South County Federation president and Lorton resident Nick Firth (right) moderates a debate among Democratic candidates for Mount Vernon supervisor: (from left) Tim Sargeant, Candice Bennett, Jack Dobbyn and Dan Storck.
Photo by Tim Peterson.
Members of the South County Federation civic association welcomed the four Democratic candidates to replace Gerry Hyland as Mount Vernon District supervisor for a debate during their April 14 meeting in the South County High School Library.
Karen Corbett Sanders, who’s running for the Mount Vernon District School Board seat Dan Storck will vacate, said a few words about seeking “equity and excellence” for area students prior to the debate.
In standard fashion, Storck, Planning Commission member Tim Sargeant, small business owner Candice Bennett and small business owner and Fairfax County Human Services Council appointee Jack Dobbyn each gave opening remarks, answered questions moderated by Federation president and Lorton resident Nick Firth and delivered closing comments.
Ten questions from the association ranged from transportation challenge priorities and land use planning to schools funding and promotion of the Workhouse Arts Center in Lorton.
Firth was generally pleased with the event. “We had some candid answers and some different answers,” he said, “which you try to draw out with the questions.”
Viewpoints didn’t differ much when it came to questions of continuing to look to the Federation as a resource in land use issues (all supportive), bringing sewer to Mason Neck (all opposed), transportation priorities (all acknowledge Route 1 needs expansion and more public transportation) and increasing funding to schools (Richmond isn’t funding as much as they should be).
One of the clear differences among the candidates was in opinion of the handling of the financial challenges of the Workhouse Arts Center in Lorton. In particular, Dobbyn repeatedly referred to Fairfax County wasting $30 million on bailing out the arts center while the others were more supportive of the investments that have gone into keeping it running.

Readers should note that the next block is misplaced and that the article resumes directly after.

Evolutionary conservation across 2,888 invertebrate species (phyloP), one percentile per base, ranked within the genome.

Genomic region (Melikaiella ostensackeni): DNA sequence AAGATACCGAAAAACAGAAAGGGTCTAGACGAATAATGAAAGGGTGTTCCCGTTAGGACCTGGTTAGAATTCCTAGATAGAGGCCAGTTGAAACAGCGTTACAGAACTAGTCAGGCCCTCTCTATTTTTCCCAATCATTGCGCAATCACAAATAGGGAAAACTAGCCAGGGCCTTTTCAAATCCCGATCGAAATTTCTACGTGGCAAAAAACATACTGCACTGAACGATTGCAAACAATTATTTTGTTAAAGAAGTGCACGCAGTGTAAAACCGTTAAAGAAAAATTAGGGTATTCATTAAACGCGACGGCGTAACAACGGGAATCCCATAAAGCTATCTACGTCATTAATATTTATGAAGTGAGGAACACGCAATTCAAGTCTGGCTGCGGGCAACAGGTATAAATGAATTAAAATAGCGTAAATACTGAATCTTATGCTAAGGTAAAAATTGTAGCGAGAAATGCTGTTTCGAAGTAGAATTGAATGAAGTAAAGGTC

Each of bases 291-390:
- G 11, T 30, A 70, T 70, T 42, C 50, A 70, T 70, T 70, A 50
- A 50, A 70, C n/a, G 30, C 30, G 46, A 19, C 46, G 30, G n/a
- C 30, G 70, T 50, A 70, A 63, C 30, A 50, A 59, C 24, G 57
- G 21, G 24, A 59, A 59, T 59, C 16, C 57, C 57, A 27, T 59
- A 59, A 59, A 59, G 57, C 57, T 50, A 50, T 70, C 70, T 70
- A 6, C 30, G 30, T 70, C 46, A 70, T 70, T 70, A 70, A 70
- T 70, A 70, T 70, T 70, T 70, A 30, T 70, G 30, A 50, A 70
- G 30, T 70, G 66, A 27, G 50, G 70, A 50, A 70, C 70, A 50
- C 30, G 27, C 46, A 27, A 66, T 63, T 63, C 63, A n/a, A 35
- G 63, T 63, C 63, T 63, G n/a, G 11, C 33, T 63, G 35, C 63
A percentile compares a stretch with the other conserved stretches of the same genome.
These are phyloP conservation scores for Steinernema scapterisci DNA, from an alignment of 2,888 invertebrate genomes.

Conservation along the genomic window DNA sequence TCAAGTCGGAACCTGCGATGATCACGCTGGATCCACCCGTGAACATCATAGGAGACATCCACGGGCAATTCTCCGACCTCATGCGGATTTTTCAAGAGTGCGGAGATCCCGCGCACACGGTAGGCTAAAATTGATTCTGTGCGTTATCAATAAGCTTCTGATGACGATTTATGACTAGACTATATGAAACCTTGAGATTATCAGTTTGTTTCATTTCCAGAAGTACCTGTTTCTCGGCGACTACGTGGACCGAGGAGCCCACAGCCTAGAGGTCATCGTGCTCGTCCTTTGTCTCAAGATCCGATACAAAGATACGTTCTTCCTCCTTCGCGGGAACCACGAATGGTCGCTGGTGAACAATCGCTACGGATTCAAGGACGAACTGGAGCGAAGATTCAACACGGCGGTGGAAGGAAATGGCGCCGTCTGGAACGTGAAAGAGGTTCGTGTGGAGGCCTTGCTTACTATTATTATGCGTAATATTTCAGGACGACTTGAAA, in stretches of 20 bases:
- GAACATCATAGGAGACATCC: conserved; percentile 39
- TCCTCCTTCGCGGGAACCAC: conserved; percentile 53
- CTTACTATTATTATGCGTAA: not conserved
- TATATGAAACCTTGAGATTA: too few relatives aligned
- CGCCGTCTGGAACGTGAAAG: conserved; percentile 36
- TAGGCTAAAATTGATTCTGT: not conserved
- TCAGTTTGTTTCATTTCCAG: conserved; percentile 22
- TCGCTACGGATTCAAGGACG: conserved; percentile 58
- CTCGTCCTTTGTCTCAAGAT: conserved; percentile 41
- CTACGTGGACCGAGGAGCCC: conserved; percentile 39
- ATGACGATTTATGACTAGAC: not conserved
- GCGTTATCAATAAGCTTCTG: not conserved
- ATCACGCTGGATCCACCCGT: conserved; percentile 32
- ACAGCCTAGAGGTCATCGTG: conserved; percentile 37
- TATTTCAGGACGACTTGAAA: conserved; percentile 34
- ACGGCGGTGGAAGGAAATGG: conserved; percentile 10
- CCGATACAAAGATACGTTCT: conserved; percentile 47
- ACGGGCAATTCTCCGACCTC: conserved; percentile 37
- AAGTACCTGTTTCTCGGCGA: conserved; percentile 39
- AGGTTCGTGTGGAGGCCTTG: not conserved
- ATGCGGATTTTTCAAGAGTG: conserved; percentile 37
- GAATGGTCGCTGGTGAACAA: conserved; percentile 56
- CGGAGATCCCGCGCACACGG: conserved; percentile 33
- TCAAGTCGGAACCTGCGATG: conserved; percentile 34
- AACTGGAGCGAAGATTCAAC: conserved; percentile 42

In response to the question of how, as supervisor, they would continue to promote the health of the Workhouse, Dobbyn said, “I wish they had thought of that the first time.”
Bennett said it’s important to continue to “build it up” and improve communication and marketing. “We could make this an arts destination.”
“It’s been an expensive gem,” said Storck.
Sargeant agreed marketing could be improved, along with further investment, and praised it as an effective “adaptive reuse of historic structures.”
Firth added to the Workhouse discussion: “It was previously a sinking ship, now it’s just floating. We need more community entities to come on.”
On the question of filling commercial space vacancies along Route 1 and creating more jobs in the area, Storck referenced the history, tourism and “tremendous health care infrastructure” in Mount Vernon, saying “We’re not Tysons, we’re not Reston.”
Sargeant spoke to his Planning Commission experience working on transit-oriented development and the “challenge with what we’re going to do where space is zoned for office.”
Dobbyn was in favor of bringing in “young startups” to the area, rather than a larger firm like Deloitte.
Alternatively, Bennett would try to attract larger businesses to the Route 1 corridor that would have a “trickle down effect” on foot traffic other businesses need to survive. Bennett also brought up working to fight Sequestration cuts that are stifling some job growth.
The Democratic primary election is scheduled for June 9. In October, Firth said the Federation will hold an inter-party debate.
For more information on the South County Federation visit www.southcountyfederation.com.